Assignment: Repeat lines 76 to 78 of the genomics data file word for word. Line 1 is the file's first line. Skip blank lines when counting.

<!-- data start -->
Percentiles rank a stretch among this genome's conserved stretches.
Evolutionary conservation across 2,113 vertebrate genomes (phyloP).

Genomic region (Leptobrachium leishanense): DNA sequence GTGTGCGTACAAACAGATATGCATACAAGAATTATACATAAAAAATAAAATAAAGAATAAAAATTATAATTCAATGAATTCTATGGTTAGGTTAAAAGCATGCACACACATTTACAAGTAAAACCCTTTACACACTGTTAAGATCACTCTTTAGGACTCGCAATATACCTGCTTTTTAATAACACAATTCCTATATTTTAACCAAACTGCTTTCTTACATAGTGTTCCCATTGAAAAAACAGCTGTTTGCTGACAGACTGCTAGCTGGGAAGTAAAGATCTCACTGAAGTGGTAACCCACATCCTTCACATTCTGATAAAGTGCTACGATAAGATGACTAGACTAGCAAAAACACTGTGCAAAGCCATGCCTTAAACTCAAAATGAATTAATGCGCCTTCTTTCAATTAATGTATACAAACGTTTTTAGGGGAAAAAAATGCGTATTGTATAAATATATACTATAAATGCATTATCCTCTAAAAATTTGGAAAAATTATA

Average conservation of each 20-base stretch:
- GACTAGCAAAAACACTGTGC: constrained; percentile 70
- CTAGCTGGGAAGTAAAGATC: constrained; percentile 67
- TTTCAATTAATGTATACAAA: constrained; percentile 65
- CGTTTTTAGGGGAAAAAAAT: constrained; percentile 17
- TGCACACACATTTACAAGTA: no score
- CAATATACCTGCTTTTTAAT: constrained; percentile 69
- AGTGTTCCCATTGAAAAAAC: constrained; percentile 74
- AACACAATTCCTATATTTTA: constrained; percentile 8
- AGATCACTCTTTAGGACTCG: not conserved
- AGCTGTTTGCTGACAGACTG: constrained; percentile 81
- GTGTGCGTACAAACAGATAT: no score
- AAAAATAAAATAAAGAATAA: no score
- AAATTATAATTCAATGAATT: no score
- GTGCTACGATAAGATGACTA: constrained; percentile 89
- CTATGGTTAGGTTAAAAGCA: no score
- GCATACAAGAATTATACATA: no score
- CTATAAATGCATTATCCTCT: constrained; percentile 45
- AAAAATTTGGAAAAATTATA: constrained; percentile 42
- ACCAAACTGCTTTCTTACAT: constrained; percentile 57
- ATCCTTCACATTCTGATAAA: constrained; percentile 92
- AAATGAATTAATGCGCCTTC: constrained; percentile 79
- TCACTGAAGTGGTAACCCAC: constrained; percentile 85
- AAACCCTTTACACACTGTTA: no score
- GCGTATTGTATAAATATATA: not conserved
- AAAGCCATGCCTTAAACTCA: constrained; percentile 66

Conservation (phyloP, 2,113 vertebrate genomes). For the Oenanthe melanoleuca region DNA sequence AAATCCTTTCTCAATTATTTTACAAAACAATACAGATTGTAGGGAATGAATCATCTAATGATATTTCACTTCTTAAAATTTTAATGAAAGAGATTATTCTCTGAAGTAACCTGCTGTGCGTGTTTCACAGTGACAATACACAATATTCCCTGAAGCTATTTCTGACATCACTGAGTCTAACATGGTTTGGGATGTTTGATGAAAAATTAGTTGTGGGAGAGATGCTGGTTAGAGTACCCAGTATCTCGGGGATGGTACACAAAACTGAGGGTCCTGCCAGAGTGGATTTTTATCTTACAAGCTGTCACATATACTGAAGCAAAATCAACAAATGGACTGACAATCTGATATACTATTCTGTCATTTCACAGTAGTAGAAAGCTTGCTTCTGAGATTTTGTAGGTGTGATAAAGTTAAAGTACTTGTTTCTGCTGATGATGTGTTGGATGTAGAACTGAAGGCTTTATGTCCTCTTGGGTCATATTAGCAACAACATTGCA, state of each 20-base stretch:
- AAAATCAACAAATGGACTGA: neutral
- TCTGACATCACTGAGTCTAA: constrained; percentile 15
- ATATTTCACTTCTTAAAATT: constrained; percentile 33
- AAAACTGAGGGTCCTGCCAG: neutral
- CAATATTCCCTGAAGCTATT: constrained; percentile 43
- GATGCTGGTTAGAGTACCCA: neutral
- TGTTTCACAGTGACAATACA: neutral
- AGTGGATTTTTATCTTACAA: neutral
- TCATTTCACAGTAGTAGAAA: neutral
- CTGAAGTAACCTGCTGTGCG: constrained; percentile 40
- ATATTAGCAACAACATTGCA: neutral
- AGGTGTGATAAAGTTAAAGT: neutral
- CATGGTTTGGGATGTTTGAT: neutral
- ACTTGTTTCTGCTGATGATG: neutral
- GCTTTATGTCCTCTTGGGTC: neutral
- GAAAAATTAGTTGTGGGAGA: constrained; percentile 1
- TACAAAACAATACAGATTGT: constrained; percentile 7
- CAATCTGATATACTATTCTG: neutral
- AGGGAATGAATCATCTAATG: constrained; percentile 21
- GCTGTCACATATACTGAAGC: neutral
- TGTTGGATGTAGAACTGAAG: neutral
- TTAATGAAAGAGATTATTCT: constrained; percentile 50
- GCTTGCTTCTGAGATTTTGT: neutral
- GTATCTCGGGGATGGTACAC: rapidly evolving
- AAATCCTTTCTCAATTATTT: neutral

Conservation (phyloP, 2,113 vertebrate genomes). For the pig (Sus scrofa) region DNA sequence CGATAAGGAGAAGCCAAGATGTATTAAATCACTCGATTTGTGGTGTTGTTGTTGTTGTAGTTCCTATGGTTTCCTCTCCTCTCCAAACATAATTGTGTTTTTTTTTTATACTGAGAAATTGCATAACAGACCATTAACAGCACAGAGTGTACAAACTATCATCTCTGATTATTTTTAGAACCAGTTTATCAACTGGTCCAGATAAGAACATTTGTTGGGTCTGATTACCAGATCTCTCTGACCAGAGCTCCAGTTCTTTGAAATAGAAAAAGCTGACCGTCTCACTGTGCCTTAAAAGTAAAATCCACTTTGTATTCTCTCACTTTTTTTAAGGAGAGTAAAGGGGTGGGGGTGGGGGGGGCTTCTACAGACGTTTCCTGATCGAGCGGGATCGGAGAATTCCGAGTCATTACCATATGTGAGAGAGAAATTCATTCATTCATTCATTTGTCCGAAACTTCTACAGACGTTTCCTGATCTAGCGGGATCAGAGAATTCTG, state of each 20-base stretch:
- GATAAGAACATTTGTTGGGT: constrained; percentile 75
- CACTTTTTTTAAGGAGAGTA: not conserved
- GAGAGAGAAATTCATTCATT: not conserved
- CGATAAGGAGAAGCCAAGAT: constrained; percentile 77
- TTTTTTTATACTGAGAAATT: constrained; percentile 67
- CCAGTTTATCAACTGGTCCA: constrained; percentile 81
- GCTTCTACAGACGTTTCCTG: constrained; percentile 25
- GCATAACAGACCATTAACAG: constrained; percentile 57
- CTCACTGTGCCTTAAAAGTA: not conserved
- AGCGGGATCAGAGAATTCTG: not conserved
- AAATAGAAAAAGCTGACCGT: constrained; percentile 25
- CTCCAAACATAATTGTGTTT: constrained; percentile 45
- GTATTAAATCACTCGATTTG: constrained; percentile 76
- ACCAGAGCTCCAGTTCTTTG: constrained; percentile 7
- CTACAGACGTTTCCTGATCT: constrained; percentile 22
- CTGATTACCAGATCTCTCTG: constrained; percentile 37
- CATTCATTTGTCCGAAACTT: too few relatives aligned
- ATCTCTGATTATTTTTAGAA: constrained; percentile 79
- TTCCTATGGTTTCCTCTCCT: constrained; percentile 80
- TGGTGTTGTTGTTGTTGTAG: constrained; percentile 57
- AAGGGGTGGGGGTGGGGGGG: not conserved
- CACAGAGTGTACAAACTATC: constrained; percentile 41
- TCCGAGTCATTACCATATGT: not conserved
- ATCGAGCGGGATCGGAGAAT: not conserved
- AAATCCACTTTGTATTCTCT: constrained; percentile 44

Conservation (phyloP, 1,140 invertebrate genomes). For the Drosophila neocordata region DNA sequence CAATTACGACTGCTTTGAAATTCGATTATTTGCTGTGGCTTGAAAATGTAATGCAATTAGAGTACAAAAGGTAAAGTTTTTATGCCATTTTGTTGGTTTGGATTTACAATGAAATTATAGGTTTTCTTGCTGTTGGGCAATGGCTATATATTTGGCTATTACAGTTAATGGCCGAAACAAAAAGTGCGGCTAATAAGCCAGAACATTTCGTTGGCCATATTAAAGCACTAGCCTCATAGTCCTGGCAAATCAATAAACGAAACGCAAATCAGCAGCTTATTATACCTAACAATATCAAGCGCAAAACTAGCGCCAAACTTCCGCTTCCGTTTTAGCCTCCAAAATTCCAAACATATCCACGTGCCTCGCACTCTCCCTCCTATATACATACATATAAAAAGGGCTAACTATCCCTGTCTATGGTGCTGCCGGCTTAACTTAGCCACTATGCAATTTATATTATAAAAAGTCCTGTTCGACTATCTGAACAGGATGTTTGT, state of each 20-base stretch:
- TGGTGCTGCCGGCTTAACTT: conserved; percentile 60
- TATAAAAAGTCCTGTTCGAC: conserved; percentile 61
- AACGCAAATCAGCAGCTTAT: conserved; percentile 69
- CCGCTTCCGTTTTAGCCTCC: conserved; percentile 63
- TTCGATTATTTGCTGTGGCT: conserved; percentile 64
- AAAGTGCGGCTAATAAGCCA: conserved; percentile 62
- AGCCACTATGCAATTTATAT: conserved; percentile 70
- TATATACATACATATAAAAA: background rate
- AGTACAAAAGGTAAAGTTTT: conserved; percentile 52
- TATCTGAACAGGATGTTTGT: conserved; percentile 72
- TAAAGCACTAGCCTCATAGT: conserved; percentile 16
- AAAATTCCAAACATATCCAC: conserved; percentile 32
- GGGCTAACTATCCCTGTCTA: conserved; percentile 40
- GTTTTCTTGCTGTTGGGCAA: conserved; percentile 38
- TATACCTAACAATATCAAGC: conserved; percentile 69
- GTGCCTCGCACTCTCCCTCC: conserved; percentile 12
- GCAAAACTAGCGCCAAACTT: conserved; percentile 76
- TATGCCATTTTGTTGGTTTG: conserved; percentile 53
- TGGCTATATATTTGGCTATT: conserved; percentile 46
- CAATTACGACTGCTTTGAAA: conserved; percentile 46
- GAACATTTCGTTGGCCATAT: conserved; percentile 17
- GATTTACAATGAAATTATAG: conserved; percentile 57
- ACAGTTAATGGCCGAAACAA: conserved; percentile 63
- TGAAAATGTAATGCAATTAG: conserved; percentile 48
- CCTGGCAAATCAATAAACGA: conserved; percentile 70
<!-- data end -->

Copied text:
- TGGTGTTGTTGTTGTTGTAG: constrained; percentile 57
- AAGGGGTGGGGGTGGGGGGG: not conserved
- CACAGAGTGTACAAACTATC: constrained; percentile 41